Cricket launching no-contract $149 Android phone
Cricket, a U.S. mobile operator that uses pay-in-advance monthly plans, will sell the Android-based Ascend smartphone for $149 without a contract when it hits stores in the next two weeks.
The Ascend, made by Huawei Technologies, has a 3.5-inch touchscreen and runs the Android 2.1 operating system. It will be the third smartphone and the second Android device from Cricket, which sells voice and data services on a no-contract basis and has about 5.3 million subscribers across the U.S.
Cricket will offer the Ascend with a $55-per-month plan that includes unlimited talk and text-messaging and no cap on data use. The phone will be able to use EV-DO Revision A (Evolution-Data Optimized) data access across Cricket’s own network, which reaches about 94 million U.S. residents, and have voice and text service through roaming partners in other areas of the country, said Matt Stoiber, vice president and general manager of device development at Cricket. The EV-DO network has a maximum speed of about 1.4M bps (bits per second).
As smartphones based on Google’s Android OS have proliferated over the past several months, the cost of the handsets has come down. Several carriers in Europe have recently introduced Android phones, including some from Huawei, priced below $150 without a contract. Cricket so far has offered the Android 1.6-based Sanyo Zio smartphone for $249 and the BlackBerry Curve for $299.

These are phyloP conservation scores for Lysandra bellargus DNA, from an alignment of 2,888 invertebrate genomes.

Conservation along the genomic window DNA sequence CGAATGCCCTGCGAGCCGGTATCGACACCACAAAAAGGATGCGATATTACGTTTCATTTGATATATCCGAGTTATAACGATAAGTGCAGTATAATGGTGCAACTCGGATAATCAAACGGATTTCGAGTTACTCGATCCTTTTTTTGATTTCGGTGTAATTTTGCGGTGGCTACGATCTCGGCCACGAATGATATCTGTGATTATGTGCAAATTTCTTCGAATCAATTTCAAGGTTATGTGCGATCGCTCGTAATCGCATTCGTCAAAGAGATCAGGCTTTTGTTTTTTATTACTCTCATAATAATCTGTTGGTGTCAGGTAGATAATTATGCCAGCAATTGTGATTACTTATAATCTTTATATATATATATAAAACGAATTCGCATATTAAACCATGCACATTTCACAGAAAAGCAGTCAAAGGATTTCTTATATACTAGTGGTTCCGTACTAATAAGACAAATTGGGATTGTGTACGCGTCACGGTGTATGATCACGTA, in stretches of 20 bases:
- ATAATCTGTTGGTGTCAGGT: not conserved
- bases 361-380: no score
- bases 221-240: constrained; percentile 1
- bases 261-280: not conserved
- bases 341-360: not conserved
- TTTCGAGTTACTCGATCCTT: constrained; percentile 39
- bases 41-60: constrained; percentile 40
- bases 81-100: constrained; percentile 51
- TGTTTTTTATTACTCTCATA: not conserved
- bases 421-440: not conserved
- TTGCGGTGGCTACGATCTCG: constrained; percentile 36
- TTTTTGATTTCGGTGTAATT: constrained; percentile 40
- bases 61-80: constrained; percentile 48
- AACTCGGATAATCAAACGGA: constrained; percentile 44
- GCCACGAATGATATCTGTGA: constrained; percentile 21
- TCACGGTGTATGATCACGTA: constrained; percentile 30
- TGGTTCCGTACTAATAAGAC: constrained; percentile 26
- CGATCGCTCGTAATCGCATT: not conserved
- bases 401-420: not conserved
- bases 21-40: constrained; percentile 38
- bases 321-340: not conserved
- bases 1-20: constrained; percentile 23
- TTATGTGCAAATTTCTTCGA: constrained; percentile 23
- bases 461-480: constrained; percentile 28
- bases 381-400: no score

The Ascend has a 528MHz CPU and will come with a 2GB removable storage card, Stoiber said. Cricket will be showing it off privately during the CTIA Enterprise & Applications conference this week in San Francisco.
Huawei is also supplying two other devices coming soon from Cricket. The M750, a feature phone with a touchscreen, will run on Cricket’s CDMA2000-1x (Code Division Multiple Access) network, which runs below 200K bps. It will use a proprietary operating system but will include e-mail and Web browsing. The M750 will go on sale next month for an undisclosed price below $150, Stoiber said.
Within the next two weeks, Cricket will also start selling the Crosswave, a portable Wi-Fi hotspot that uses the EV-DO network to link to the Internet. Users can connect as many as three Wi-Fi devices at a time to the Crosswave, Stoiber said. It will sell for $149. Cricket will offer its standard data plans for the Cricket, ranging from 2.5GB per month for $40 to 7.5GB per month for $60.